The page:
During the period between 1947 and 1967, it held seven sessions of trade negotiations with the countries. It was the most important tour of Geneva Foundation, which resulted in the First Geneva Round negotiations, resulting into 45 thousand from customs franchise at a cost of ten billion dollars of trade, or nearly a fifth of total world production in those days.

Moreover, 23 participating countries agreed on the need to accept some trade rules in the draft Charter of the Organization of International Trade and felt the need to accomplish this quickly and unconditionally to protect the value of tariff concessions that negotiated them. This came into force in January 1948, while the Charter of the Organization of International Trade was still under negotiations, and became the 23 states.

It was a founding member of the languages ​​(Contracting Parties), which focused on the negotiations during the tour and other tours to: Annecy 1949, Torquay 1951, Geneva 1956, Dillon 1961, Kennedy 1967, Tokyo 1979 and Uruguay in 1993 and are the most important rounds to have led to the establishment of the World Trade Organization (Diane Publishing Company, 1993, p. 20).

This is because it had reached a positive outcome on the abolition of quantitative restrictions on imports, not only to regulate trade in goods but also included trade in services and intellectual property rights, and has produced new mechanisms related to settling commercial disputes, which lasted more than seven years.

Failure of Bretton Woods System

The Bretton Woods system lasted until 1971. Inflation and trade deficit were significant responsible for the failure of the system as they greatly undermined the worthiness of the dollar. A request was made by the US that Germany and Japan should appreciate their respective currencies in vain (Roubini & Setser, 2005).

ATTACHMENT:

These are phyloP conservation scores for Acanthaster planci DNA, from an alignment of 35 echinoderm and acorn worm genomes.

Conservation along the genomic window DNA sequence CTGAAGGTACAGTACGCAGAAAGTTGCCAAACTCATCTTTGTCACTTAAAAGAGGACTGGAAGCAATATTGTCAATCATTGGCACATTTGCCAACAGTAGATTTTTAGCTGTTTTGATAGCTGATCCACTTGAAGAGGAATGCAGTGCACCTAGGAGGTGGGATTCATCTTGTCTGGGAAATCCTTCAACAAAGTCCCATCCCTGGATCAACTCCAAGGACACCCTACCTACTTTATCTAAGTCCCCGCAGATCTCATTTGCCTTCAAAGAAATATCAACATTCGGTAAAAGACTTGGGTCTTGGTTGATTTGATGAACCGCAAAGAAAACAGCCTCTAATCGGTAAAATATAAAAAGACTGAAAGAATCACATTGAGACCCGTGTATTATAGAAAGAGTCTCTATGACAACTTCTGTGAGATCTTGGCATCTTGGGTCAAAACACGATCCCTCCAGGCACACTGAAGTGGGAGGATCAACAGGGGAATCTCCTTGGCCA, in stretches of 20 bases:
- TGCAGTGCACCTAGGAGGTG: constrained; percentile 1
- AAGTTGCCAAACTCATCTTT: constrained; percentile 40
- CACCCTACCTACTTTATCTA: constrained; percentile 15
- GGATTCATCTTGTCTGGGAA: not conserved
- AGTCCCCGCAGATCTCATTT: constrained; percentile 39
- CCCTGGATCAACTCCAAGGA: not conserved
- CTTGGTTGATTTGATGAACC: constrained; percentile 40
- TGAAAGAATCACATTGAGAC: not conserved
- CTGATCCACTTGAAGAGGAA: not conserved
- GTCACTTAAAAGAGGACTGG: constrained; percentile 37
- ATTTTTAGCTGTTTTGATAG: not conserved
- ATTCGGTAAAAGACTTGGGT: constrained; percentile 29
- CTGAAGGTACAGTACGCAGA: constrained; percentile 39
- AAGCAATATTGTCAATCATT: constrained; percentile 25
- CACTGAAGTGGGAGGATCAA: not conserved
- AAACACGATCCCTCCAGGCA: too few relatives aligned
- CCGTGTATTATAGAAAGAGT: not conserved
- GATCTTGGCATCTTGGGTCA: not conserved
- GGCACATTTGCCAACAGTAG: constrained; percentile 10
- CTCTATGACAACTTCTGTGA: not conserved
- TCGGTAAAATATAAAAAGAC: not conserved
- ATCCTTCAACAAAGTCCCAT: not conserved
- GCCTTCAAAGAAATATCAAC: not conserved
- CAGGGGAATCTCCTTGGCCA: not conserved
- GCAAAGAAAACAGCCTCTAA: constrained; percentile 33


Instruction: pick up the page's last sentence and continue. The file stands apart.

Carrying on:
The request by the US to have the currencies of Germany and Japan appreciated was turned down because these countries feared that such an action would be harmful to their export business. At this point, the US had no alternative left but letting the dollar float. This is led to a major global panic and the Smithsonian Agreement in 1971 was drafted to save the day. All the efforts that were channeled towards changing the trend failed and by 1973 there was a general consensus that exchange rates were to be left on their own.

Replacement of Bretton Woods System

It should be noted that the floating system which came in was not absolutely floating as central banks still manipulated the currencies in some ways. This occurred frequently when sharp changes in currencies were imminent; it was taken as a safe protection measure to guard the economy from crashing (Dammasch, n.d., p. 1). With the Smithsonian Agreement, a trend of controlling the exchange rates developed:

Countries with large trade surpluses sold their own currencies in an effort to prevent them from appreciating, thus hurting exports. By the same token, countries with large deficits often buy their own currencies in order to prevent depreciation, which raises domestic prices.

But there are limits to what can be accomplished through intervention, especially for countries with large trade deficits. Eventually, a country that intervenes to support its currency may deplete its international reserves, making it unable to continue buttressing the currency and potentially leaving it unable to meet its international obligations. (Stephey, 2008, p. 1)